Source AP ©

Bus blast occurs in southern Russia

Five people dead and 12 wounded in the explosion of passenger bus in Russia's troubled North Caucasus. Investigators considered terrorism the likely cause.

The bus traveling from the southern city of Pyatigorsk was near a police post on the administrative border of the North Ossetia region when the fire broke out, said Oleg Ugnivnenko, a spokesman for the regional Emergency Situation Ministry. The explosion happened shortly after.

One child was among the five killed, he said; 12 people were hospitalized with burns and shrapnel wounds.

North Ossetia is next to violence-wracked Chechnya. Beslan, in North Ossetia, was the site of a 2004 school hostage seizure that resulted in the deaths of more than 330 people.

Federal Security Service and Interior Ministry investigators on the scene consider terrorism to be the likely cause, Ugnivnenko said. The RIA-Novosti news agency, citing an unnamed law enforcement official, said the blast may have been caused by an explosive device in the road.

However, a duty officer for the North Ossetia Interior Ministry told The Associated Press that the device had been planted on the bus, possibly while it was parked near a police post awaiting a sweep by officers. The officer asked not to be named since he was not authorized to speak to the media.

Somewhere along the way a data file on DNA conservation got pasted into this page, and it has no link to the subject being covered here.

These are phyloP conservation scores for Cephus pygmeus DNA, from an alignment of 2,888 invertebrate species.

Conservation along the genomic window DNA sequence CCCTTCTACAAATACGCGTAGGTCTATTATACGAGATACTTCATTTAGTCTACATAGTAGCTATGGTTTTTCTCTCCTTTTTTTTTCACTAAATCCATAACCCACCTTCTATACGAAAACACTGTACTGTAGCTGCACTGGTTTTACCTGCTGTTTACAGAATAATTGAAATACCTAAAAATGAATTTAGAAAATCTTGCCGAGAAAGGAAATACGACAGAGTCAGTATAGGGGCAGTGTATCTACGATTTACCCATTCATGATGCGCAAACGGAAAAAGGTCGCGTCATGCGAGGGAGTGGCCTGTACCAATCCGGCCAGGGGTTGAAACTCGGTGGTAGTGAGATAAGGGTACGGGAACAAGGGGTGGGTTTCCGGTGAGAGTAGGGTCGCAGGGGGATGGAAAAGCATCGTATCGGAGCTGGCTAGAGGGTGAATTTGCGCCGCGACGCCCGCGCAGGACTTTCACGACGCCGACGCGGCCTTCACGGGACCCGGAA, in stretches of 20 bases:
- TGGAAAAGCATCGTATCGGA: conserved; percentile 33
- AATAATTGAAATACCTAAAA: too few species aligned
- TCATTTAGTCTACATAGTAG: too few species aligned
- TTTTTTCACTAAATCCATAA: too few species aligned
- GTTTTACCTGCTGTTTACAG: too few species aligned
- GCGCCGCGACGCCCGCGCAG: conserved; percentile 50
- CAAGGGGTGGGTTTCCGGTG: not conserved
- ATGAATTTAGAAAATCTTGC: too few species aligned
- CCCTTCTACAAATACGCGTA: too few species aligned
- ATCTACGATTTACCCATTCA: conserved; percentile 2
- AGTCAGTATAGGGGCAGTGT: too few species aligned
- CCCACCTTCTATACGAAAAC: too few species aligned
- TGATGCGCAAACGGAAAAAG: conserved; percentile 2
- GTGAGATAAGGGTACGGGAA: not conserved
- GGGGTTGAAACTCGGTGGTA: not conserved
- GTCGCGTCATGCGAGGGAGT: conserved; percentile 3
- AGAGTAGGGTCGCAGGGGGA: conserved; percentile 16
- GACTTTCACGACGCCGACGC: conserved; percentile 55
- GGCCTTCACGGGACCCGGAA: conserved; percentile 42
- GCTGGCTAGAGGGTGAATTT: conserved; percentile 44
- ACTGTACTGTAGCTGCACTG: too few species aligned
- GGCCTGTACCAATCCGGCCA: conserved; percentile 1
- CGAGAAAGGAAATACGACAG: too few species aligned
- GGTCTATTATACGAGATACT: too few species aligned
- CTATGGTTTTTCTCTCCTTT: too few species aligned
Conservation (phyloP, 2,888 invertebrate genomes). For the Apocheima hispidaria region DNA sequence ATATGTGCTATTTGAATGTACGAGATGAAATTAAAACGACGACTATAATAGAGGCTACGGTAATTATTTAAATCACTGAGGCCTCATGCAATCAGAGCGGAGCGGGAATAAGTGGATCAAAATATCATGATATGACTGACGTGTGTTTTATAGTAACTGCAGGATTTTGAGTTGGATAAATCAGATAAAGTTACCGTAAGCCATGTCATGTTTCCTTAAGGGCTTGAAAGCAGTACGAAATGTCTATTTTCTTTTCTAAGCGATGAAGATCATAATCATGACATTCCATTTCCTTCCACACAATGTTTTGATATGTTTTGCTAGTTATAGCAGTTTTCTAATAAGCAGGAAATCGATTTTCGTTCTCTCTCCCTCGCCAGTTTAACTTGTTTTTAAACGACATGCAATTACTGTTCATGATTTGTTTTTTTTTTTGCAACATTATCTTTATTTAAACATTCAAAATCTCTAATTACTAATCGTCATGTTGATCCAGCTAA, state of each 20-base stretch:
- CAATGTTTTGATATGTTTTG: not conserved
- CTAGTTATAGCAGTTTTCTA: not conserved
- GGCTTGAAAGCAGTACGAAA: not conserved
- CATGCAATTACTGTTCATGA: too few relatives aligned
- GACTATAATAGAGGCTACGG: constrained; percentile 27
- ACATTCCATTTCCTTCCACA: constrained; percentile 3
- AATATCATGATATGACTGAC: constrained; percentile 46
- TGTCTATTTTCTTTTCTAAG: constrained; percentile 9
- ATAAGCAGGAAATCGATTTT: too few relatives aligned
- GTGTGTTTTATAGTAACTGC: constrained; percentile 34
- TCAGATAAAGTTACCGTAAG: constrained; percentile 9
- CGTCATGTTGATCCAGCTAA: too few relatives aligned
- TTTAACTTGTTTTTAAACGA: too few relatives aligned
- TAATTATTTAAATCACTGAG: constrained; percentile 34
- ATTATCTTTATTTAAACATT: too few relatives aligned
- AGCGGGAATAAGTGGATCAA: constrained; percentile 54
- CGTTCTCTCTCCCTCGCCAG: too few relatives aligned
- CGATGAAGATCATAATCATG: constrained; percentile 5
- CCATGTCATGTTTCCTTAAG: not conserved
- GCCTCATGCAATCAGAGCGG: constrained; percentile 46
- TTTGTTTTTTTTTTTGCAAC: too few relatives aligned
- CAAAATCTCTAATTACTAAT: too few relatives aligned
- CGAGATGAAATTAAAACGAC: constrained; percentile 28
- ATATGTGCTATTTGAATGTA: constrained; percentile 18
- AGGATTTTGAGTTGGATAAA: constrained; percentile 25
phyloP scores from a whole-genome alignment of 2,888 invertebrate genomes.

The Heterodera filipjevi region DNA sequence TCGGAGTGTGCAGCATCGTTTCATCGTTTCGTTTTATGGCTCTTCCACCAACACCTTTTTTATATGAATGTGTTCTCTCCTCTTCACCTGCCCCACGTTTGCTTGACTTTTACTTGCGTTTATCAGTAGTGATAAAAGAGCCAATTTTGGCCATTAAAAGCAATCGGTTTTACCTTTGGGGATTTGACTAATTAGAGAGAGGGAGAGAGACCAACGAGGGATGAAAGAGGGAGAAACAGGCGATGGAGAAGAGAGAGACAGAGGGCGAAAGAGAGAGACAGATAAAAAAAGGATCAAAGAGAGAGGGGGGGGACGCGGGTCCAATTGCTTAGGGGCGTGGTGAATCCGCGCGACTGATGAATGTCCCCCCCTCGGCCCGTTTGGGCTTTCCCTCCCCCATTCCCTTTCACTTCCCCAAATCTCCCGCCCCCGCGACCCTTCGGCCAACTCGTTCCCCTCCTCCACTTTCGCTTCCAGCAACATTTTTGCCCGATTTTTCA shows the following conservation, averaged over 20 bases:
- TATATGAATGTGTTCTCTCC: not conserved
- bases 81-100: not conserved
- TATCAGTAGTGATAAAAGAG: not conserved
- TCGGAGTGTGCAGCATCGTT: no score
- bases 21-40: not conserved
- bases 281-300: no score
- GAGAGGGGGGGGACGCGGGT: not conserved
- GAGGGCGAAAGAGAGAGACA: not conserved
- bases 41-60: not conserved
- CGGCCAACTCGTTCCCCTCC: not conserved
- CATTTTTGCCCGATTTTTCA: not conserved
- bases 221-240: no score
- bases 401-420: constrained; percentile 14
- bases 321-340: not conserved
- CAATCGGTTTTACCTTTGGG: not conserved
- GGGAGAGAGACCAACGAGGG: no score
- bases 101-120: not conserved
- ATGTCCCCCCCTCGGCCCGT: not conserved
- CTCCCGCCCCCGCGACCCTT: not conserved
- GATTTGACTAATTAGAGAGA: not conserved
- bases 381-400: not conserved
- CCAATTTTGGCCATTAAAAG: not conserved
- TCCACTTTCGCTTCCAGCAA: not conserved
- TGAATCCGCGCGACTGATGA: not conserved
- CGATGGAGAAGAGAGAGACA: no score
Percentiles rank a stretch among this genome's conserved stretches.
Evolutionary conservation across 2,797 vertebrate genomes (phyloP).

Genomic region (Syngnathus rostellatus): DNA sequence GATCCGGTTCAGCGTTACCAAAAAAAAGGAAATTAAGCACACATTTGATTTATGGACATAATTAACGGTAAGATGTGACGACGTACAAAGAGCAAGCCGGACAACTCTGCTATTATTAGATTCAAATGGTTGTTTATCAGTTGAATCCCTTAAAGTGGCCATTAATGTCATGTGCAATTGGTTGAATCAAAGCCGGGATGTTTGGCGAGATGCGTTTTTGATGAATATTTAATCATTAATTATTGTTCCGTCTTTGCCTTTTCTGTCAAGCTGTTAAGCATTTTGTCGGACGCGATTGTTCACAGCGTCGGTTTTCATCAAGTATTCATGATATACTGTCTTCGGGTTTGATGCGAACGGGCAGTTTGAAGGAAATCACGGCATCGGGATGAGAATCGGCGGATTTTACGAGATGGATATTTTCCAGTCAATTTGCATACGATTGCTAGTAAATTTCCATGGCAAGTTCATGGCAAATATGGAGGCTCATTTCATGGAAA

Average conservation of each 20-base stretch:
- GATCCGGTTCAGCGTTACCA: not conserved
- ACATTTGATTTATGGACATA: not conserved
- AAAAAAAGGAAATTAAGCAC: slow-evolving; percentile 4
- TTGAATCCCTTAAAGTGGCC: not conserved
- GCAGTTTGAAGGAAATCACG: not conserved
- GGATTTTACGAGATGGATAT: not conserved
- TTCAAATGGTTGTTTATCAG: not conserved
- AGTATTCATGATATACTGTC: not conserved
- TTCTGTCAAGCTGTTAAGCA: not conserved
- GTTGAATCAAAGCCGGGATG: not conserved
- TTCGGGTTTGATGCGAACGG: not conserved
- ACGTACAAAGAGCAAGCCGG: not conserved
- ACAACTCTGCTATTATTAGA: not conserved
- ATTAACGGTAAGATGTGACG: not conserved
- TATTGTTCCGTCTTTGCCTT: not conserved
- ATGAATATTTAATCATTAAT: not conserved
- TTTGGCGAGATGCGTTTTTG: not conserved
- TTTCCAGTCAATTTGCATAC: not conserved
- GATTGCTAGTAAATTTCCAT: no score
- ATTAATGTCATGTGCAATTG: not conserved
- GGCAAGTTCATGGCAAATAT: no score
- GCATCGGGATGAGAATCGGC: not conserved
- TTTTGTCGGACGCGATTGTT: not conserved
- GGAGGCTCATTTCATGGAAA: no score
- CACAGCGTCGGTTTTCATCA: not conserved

A total of 19 people, including two drivers, were on the bus.

The incident comes less than two weeks before the country holds parliamentary elections that are turning out to be a referendum on the near eight-year presidency of Vladimir Putin.

Putin used the 2004 Beslan seizure and a series of other terrorist attacks as justification for pushing through sweeping changes to election laws and increasing the surveillance powers of police agencies.

Critics say the election law changes have only tightened the Kremlin's control of the country's political life.

Law enforcement and security agencies earlier had warned earlier of the possibility of terrorist attacks during the election campaign.

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